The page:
Judgment – The Superpower of Selling Skills
It sometimes surprises people to learn what separates the top 4% of sales producers from the rest. Judgment is one of those surprising skills. In fact, it’s such a differentiator, that I consider judgment to be the superpower of selling skills.
Part of the 22nd Century Selling Skills
In my presentation on 22nd Century Selling Skills at ASTD’s (now ATD‘s) 2014 conference and the blog post I wrote for them on the same topic, I reported on the skills that separate the top 4% of sales producers. Judgment is one of those skills.
I also reported on Analysis (research skills, problem identification, problem solving, critical thinking), and I’ve learned from experience that the difference gets fuzzy for some people. The Merriam-Webster online dictionary defines judgment (in this context) as “the ability to make good decisions about what should be done.”
That’s what I’m referring to, as well. When I talk about judgment relative to top sales producers, think…
- Less about “analyzing,” and…
- More “what to do next.”
As a sales superpower, judgment is more about how to…
… very often “in the moment,” but in today’s selling environment, it does also apply to “what to do next” through email, voice mail, and social media.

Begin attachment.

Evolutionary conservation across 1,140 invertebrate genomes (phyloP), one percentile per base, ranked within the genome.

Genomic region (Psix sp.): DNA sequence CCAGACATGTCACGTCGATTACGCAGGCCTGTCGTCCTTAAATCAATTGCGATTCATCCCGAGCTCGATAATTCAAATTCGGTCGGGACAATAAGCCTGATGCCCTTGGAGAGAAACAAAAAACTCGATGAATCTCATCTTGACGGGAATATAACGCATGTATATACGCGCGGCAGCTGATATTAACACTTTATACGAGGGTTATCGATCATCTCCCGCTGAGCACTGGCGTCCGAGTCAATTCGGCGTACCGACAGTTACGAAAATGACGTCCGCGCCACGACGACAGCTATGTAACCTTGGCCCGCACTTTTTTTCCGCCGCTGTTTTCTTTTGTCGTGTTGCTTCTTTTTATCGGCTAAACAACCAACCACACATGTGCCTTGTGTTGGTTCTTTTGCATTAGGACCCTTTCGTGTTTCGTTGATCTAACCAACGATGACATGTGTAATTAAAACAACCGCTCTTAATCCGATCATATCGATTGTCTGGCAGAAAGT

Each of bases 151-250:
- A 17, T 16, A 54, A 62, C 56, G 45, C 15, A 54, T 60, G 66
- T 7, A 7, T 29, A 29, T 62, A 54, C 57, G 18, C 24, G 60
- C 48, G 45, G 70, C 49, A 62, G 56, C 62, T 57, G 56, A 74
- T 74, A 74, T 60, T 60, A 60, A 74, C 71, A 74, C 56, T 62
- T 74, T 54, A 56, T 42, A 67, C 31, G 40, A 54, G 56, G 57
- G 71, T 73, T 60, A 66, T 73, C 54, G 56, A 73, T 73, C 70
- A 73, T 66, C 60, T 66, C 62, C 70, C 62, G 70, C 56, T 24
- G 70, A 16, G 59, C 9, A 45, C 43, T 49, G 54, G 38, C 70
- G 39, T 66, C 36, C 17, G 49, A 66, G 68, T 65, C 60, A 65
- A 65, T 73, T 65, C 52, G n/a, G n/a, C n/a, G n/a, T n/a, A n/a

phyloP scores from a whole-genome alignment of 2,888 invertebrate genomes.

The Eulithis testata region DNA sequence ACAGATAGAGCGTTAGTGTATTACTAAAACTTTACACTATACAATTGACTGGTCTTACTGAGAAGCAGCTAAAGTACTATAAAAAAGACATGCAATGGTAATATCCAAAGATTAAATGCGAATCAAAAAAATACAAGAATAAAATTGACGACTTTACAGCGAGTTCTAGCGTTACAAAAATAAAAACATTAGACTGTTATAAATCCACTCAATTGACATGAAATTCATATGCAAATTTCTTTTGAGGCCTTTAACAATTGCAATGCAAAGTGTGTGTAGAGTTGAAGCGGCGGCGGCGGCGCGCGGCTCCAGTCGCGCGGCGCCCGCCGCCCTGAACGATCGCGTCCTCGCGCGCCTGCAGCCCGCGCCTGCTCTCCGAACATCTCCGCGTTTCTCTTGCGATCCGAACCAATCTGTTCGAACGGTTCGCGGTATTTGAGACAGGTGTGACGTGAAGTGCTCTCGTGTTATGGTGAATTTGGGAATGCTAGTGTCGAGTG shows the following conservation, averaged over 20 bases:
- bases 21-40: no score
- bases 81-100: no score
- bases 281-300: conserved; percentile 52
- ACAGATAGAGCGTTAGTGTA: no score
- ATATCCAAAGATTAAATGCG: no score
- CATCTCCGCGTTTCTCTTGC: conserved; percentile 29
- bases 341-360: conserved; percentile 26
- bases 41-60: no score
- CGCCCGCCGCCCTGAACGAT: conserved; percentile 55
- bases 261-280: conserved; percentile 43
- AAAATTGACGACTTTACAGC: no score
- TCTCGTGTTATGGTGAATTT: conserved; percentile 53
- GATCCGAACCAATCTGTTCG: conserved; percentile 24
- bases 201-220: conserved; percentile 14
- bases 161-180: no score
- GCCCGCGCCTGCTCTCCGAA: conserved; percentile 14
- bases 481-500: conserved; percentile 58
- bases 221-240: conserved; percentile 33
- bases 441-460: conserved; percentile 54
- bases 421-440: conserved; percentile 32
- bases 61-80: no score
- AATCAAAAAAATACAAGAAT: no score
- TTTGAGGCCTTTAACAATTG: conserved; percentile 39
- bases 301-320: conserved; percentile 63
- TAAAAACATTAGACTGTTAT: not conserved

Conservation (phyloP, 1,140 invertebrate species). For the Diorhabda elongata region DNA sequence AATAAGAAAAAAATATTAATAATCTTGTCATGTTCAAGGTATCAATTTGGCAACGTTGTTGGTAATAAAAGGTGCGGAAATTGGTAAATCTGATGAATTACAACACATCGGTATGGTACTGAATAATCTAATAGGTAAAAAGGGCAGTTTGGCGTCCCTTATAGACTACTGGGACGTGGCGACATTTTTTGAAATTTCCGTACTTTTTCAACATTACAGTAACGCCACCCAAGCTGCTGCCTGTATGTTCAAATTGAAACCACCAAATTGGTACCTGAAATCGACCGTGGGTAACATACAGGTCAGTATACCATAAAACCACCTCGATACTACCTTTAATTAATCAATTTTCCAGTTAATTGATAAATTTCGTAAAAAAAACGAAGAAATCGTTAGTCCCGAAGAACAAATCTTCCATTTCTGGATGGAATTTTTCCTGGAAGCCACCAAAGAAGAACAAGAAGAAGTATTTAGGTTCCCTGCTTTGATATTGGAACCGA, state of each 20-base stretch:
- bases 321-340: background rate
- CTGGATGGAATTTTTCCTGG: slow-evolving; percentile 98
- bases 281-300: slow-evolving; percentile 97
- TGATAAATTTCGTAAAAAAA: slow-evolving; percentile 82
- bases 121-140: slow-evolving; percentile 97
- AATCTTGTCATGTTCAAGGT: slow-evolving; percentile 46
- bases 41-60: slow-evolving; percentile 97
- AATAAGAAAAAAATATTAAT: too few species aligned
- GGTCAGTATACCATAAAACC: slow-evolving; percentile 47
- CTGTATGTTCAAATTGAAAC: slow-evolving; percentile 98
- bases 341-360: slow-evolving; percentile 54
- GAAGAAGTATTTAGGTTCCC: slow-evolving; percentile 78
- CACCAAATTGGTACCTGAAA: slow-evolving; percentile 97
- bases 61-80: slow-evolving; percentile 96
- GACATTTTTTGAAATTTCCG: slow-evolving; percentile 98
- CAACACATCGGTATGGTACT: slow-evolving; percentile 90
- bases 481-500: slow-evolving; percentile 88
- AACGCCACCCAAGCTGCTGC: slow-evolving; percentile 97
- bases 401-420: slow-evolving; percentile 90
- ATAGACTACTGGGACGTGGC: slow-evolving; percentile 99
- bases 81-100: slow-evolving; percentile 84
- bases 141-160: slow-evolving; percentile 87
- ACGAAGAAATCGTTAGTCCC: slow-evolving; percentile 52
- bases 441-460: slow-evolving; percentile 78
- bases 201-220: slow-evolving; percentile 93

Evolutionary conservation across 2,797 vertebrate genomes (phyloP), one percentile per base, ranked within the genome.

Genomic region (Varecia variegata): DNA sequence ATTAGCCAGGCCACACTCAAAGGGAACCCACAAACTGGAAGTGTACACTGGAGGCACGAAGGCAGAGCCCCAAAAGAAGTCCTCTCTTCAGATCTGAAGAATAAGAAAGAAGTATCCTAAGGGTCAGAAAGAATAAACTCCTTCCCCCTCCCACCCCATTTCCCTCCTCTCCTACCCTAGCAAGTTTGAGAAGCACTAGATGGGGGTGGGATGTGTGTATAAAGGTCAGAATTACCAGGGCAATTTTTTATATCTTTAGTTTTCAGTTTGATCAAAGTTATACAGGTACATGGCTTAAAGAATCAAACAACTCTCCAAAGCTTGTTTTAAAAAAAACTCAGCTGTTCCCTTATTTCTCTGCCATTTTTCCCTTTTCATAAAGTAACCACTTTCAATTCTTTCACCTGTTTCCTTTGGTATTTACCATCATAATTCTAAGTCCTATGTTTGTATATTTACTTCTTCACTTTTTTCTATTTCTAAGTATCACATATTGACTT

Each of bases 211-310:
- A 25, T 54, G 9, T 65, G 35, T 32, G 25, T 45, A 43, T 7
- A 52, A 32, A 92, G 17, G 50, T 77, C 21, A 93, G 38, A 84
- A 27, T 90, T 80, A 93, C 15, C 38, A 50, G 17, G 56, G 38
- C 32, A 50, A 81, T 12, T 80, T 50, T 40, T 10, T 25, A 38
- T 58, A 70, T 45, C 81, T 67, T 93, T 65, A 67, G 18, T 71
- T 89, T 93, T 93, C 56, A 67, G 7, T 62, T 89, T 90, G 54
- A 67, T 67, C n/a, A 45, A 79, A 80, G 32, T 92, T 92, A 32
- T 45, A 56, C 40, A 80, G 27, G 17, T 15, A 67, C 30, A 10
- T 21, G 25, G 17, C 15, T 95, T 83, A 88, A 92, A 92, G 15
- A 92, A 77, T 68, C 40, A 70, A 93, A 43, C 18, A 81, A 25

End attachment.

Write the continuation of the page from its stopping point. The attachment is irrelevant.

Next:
Every superhero has their bag of tricks or special skills, right? Their superpower. For sales pros, these are housed in their…
The Sales Utility Belt
I’ve written here about Situation Assessment and Interaction Judgment before, in a post on adaptive buying and selling alignment, and about my concept of the Sales Utility Belt (inspired by Batman’s Utility Belt, but similar to any good carpenter’s tool belt).
The idea is simple… based on what’s happening around you and what you think should happen next, you reach into your utility belt and grab the right tool for the job. For Batman it might be his grappling hook, on a construction site it might be a tape measure, and for a top sales pro it could be the best methodology or model, and some possible responses to select from, to address a prospect’s concern.
Doing this well involves several things:
- Being present – including another 22nd Century Selling Skill (22ndCSS), Listening (a subset of Communication)
- Interpretation – meaning to understand, and to construe meaning based on context
- Decision-making – determining what to do next, based on your interpretation and what’s in your belt
- Purposeful competence – doing the above consciously, and then executing your decision confidently and competently
There’s a piece missing above, however, which ties into another 22ndCSS, Learning (amazing how these all tie together, isn’t it?) . The above is a sound model but is not self-contained. It assumes that one has the knowledge and skills tucked away in the Sales Utility Belt. In my experience, that’s a dangerous assumption, which is why I’m calling it out.
Load the Belt with Learning – Pull Out Skills with Judgment